Lower Respiratory Tract Infections: AECOPD, Aspiration, and Pneumonia in the COVID-19 Era (Chapter 3)

13 December, 2022

Now, looking at the pathophysiology of infectious exacerbations of COPD, viruses cause one-third to two-third of cases such as the ones I’ve already mentioned. Rhinovirus, the cause of the common cold, prior to COVID 19 seemed to be the most common cause of a COPD, but in those days, so is influenza, parainfluenza, the endemic coronaviruses that were circulating before COVID-19 and adenovirus. On the other hand, remember that in patients with COPD, asymptomatic was stable individuals, about 15% of them will have a positive virus, PCR tests – the viral test is helpful, but not always definitive. Bacterial infections, which we’ll focus on here, are associated with one-third to one-half of exacerbations of COPD. Many of these, especially in the West, are due to nontypeable haemophilus influenza. This means that the H.Flu type B vaccine that we use in children are not very helpful in adult patients with COPD; these are also subjected to Moraxella catarrhalis and Streptococcus pneumoniae eye infections, Pseudomonas aeruginosa and enteric gram-negative rods are seen in severe COPD around the world. In addition, they appear to be more common in Asia, for reasons that are not entirely clear. It had been speculated that it was the environment, or perhaps even the availability of common antibiotics like amoxicillin and trimethyl sulfa over the counter in some countries; but I’ll note that in the Philippines, where they do have some of these drugs available without a prescription. The predominant pathogens are Haemophilus moraxella and pneumococcus, as opposed to gram-negatives.

Now, it turns out the acquisition of a new strain of bacteria does cause an exacerbation of COPD, but a lot is this is due to the body’s inflammatory response to this new strain of organism and not so much the increased bacterial load, or frank infection. And recall also that most studies of sputum culture results are done in patients with chronic bronchitis because they’re the ones who produce the most sputum. In addition, another specific population are the COPD patients who have developed respiratory failure and require intubation in which case is a relatively straightforward way to suction deep sputum cultures. So, it’s important to understand the source of the sputum in your patient and clinical studies, as well as what the culture shows.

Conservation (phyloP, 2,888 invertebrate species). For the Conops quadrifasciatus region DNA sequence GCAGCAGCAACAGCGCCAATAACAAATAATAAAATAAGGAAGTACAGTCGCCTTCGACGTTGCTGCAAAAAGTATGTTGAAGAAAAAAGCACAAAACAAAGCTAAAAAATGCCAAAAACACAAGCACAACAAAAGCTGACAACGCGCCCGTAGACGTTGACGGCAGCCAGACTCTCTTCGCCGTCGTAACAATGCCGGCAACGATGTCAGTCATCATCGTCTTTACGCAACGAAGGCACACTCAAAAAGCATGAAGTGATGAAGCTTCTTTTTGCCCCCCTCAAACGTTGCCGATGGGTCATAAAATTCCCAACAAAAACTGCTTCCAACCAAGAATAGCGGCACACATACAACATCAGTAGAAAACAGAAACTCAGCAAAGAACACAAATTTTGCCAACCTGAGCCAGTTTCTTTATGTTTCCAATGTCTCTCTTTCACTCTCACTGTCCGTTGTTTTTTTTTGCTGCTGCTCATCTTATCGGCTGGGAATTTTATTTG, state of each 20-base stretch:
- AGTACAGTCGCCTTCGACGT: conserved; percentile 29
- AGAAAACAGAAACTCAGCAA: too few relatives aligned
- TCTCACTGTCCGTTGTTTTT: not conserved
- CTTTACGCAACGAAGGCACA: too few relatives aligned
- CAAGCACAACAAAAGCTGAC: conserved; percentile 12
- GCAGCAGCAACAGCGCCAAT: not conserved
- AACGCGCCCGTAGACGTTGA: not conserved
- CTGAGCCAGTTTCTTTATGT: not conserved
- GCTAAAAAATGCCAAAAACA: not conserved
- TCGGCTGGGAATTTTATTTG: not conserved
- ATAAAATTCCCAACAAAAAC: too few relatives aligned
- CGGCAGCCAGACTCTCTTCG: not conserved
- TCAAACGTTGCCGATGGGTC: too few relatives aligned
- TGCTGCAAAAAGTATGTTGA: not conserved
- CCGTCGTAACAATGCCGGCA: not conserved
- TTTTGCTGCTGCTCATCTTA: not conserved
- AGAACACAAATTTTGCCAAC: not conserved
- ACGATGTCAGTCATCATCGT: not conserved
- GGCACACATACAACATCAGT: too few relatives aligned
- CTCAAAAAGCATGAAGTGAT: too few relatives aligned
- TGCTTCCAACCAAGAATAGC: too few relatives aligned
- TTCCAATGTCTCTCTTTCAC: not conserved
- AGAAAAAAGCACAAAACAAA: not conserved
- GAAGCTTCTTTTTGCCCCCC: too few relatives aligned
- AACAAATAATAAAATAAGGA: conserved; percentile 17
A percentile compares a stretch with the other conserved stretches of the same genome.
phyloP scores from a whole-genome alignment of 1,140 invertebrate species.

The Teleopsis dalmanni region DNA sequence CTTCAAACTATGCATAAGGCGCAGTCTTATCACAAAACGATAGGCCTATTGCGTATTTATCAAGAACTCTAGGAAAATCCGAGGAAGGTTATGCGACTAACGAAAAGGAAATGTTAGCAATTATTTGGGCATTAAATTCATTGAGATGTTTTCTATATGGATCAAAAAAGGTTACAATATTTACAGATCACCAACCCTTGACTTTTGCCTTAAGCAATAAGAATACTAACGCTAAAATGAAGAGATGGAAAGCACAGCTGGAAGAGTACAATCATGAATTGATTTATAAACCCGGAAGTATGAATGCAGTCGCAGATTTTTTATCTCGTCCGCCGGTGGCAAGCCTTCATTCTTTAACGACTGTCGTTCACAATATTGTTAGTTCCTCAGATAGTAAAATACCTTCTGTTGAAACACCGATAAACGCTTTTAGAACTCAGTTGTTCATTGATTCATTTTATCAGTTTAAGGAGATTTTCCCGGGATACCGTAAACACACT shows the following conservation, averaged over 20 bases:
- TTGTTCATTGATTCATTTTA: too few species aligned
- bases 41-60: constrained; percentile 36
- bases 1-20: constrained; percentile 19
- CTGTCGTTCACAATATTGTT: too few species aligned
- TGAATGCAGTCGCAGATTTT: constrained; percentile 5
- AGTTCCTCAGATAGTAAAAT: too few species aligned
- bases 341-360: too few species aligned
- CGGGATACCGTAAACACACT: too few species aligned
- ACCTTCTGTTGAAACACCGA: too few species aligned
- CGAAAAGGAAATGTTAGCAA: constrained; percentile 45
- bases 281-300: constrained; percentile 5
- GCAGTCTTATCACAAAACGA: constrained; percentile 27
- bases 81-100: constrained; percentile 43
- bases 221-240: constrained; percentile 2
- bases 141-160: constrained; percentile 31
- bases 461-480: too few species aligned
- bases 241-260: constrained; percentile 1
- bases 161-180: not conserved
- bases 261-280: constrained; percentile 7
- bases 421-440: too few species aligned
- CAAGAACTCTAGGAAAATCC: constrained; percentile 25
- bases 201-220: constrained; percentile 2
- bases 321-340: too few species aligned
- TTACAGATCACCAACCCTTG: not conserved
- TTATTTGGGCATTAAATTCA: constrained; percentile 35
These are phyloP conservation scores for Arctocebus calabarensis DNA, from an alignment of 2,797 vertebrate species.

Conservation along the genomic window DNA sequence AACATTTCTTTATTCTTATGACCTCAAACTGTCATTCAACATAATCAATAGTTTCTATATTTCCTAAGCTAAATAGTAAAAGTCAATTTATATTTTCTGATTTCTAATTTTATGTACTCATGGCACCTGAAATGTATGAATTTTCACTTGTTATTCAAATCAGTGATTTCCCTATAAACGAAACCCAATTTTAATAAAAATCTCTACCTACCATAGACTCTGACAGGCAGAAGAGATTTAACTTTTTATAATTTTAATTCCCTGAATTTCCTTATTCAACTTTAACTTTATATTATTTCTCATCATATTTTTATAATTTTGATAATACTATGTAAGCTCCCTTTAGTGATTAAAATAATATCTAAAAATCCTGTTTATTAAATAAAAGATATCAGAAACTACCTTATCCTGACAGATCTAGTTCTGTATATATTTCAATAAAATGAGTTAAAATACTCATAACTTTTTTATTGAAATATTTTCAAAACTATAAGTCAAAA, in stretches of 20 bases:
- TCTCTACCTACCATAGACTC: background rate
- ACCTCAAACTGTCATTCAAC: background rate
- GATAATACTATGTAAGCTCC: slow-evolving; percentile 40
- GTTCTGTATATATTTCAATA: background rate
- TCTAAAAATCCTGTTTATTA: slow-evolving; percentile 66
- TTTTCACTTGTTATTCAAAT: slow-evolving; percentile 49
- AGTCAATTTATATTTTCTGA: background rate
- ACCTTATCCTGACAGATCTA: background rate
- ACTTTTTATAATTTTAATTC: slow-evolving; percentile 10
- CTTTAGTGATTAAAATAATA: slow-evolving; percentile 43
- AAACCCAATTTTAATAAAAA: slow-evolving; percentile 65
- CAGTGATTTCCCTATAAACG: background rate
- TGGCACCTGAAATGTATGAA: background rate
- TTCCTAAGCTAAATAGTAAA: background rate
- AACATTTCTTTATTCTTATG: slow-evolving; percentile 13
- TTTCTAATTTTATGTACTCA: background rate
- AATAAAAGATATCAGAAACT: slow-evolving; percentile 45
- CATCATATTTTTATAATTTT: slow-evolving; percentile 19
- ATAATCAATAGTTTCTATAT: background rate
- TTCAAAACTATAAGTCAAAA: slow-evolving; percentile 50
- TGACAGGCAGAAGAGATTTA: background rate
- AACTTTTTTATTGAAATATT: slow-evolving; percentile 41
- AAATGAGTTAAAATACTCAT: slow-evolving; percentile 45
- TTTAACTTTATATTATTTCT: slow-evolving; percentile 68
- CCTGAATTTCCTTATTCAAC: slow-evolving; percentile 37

Now, this is an interesting slide from about 20 years ago, which again ties the FEV1 to the bacterial isolates from AECOPD. On the left hand side, you’ll see that when the FEV1 is above 50% of the predicted value, the majority of exacerbations in which isolates are obtained, are due to Streptococcus pneumonia. In addition, Haemophilus influenza and Moraxella catarrhalis are represented with some pseudomonas, probably from patients who perhaps were treated with antibiotics recently or were exposed to Pseudomonas; in the group with FEV1, that’s only 35-49% of predicted – you see, there’s some decrease in Pneumococcus and Haemophilus and a slight increase in Pseudomonas. And then the group where FEV1 is declined below one-third of the predicted value, all of the so called classic pathogens are diminished and you see a marked increase in Pseudomonas aeruginosa, which, again is in other areas, it represents not only the non-lactose fermenting Pseudomonas and Acinetobacter, but enteric gram-negatives like Klebsiella and Enterobacteria, and so forth.

Now, this is some of the data underpinning the study showing acquisition of a new bacterial strain, causing a COPD exacerbation. These authors conducted molecular typing of sputum specimens over almost five years in 81 COPD patients, and they found that – in sputum that was collected during an exacerbation, 33% or one-third, contained a new strain, whereas 15% or about one-sixth did not. And this suggests that the acquisition of a new strain of bacteria in the sputum was a trigger of COPD exacerbation. Most of these were Haemophilus, Moraxella and Pneumococcus, as we’ve mentioned, and again, this is one of the reasons that people are interested in the role of antibiotics in managing COPD exacerbations.